The present invention further fulfills the foregoing needs by providing in another aspect thereof, a method for recovering and purifying a solvent used in an article cleaning appliance. The method allows passing solvent-based cleaning fluid from a wash basket through a coarse filter configured to remove relatively large particulates from the cleaning fluid. The method further allows passing cleaning fluid from the coarse filter through a particulate filter configured to remove relatively fine particulates from the cleaning fluid. An aqueous phase that may be present in the cleaning fluid is separated by decanting and coalescing through a separator/filter assembly. The cleaning fluid may then be passed through a regeneration cartridge for removing any water that may remain in the cleaning fluid, and for adsorbing organic contaminants that may be present in the cleaning fluid. Recovered solvent may be stored in a tank for subsequent use in a cleaning process performed by the appliance.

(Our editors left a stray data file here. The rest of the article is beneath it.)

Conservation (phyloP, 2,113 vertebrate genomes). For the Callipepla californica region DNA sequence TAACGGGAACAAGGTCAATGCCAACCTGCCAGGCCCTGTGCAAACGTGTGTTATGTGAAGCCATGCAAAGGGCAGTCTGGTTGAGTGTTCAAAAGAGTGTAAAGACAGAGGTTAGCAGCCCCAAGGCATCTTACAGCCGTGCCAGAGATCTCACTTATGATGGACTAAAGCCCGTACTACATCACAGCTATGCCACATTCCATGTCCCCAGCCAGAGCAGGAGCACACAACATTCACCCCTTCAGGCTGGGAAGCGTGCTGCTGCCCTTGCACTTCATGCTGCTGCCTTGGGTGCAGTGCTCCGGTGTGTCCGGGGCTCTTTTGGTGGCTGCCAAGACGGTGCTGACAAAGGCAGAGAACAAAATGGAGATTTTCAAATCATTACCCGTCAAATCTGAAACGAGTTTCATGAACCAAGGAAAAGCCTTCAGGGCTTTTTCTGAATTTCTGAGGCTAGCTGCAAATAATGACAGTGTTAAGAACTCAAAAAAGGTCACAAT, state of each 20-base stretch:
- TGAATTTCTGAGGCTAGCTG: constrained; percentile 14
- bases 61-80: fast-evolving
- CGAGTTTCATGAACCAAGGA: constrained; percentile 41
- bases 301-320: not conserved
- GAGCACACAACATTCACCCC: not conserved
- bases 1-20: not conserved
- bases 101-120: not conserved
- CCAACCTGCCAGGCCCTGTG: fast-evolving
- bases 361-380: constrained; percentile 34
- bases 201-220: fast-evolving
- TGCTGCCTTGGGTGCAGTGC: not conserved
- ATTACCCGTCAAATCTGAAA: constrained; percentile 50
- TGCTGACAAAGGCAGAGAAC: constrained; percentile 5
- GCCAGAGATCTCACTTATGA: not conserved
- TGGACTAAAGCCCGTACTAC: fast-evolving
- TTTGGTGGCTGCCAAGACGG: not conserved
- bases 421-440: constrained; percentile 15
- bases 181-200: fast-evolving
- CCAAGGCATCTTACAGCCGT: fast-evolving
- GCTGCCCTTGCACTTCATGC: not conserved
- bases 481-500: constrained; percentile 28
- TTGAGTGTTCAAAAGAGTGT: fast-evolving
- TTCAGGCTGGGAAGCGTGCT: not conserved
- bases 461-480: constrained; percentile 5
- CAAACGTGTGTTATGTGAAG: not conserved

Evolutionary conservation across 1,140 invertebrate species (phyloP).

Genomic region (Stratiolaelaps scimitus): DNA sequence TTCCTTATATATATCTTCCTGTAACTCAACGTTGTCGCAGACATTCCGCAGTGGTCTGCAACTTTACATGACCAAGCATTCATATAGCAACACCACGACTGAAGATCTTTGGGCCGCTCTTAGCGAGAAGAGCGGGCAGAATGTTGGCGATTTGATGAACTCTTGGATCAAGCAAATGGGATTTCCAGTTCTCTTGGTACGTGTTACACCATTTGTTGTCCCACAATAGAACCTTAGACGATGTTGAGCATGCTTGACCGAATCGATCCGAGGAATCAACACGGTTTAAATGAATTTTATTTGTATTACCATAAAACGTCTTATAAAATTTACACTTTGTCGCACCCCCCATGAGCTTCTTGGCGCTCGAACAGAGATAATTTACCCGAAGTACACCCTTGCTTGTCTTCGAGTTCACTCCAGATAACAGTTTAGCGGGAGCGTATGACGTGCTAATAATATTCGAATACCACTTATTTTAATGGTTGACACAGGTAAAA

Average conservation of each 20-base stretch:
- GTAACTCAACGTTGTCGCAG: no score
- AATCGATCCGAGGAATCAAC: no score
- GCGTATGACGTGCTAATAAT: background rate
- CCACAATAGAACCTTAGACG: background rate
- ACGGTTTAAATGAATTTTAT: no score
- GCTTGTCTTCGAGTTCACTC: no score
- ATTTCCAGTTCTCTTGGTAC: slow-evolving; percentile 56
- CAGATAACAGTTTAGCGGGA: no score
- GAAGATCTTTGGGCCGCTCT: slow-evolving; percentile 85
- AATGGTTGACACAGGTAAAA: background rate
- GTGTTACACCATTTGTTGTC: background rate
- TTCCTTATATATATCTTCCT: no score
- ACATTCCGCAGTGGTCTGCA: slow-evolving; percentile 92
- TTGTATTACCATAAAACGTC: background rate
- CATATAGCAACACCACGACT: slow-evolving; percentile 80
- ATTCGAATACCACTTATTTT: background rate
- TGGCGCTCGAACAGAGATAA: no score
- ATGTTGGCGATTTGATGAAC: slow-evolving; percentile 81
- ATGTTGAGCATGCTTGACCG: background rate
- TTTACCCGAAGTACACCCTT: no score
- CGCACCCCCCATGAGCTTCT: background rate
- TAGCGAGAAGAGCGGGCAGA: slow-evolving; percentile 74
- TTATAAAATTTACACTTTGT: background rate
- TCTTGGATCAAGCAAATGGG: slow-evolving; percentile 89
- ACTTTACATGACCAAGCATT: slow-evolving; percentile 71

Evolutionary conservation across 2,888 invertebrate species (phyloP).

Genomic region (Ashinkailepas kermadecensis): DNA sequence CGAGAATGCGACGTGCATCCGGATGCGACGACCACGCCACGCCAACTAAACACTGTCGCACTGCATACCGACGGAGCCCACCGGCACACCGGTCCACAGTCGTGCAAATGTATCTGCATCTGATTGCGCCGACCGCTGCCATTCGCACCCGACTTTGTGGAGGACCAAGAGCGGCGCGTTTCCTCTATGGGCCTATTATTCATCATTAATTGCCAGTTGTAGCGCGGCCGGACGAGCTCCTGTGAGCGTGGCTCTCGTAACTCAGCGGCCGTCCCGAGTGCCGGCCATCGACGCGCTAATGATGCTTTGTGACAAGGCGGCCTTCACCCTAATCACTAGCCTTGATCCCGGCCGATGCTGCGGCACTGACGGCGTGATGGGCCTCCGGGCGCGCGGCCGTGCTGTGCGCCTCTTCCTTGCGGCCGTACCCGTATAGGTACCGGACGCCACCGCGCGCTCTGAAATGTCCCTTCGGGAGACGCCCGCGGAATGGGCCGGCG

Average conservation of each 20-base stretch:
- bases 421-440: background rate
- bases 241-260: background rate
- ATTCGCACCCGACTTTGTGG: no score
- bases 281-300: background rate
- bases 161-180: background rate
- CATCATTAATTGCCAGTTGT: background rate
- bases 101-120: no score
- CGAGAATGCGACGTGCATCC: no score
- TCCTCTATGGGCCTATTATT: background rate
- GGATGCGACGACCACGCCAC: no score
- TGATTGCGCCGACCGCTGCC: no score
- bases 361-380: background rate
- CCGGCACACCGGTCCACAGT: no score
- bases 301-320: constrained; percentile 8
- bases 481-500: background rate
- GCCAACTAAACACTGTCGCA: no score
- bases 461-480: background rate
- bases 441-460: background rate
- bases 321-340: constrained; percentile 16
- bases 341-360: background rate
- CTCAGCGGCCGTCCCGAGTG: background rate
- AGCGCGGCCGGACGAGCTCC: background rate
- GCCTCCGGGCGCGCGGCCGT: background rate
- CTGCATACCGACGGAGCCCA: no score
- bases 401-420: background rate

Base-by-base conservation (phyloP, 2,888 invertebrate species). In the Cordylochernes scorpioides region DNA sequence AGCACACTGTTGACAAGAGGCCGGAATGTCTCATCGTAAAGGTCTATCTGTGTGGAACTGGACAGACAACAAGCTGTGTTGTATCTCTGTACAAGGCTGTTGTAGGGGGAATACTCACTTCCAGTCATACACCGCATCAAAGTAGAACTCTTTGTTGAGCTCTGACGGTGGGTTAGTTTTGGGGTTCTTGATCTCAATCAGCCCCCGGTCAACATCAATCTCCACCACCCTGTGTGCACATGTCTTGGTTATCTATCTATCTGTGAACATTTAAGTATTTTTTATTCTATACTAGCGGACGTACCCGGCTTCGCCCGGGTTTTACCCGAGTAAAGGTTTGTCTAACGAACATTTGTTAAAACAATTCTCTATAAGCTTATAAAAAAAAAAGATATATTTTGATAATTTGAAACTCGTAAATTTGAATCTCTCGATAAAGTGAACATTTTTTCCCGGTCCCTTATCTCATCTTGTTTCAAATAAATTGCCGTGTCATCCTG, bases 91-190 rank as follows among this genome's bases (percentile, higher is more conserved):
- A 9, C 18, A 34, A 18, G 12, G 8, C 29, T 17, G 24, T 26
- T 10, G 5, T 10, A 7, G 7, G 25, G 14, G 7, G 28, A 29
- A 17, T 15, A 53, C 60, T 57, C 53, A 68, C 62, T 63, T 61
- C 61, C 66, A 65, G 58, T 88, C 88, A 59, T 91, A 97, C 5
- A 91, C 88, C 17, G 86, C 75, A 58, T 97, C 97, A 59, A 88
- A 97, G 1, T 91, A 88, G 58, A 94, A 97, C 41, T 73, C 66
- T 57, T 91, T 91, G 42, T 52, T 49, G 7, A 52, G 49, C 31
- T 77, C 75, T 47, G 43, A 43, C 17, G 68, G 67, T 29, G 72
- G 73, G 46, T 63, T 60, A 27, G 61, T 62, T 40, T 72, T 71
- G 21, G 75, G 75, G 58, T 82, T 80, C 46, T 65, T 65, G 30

In yet another aspect thereof, the present invention provides apparatus for purifying and recovering a solvent used in an article cleaning appliance. The apparatus comprises a coarse filter coupled to receive solvent-based cleaning fluid from a wash basket, the coarse filter configured to remove relatively large particulates from the cleaning fluid. The apparatus further comprises a particulate filter coupled to receive cleaning fluid from the coarse filter. The particulate filter is configured to remove relatively fine particulates from the cleaning fluid. A fluid filter/separator assembly is coupled to receive cleaning fluid from the particulate filter. The assembly is configured to separate an aqueous phase that may be present in the cleaning fluid. A regeneration cartridge is coupled to receive cleaning fluid from the filter/separator assembly. The regeneration cartridge comprises water adsorption media for removing any water that may remain in the cleaning fluid. The regeneration cartridge further comprises adsorption media configured to adsorb organic contaminants that may be present in the cleaning fluid. A tank is provided for storing recovered solvent for subsequent use in a cleansing process performed by the appliance.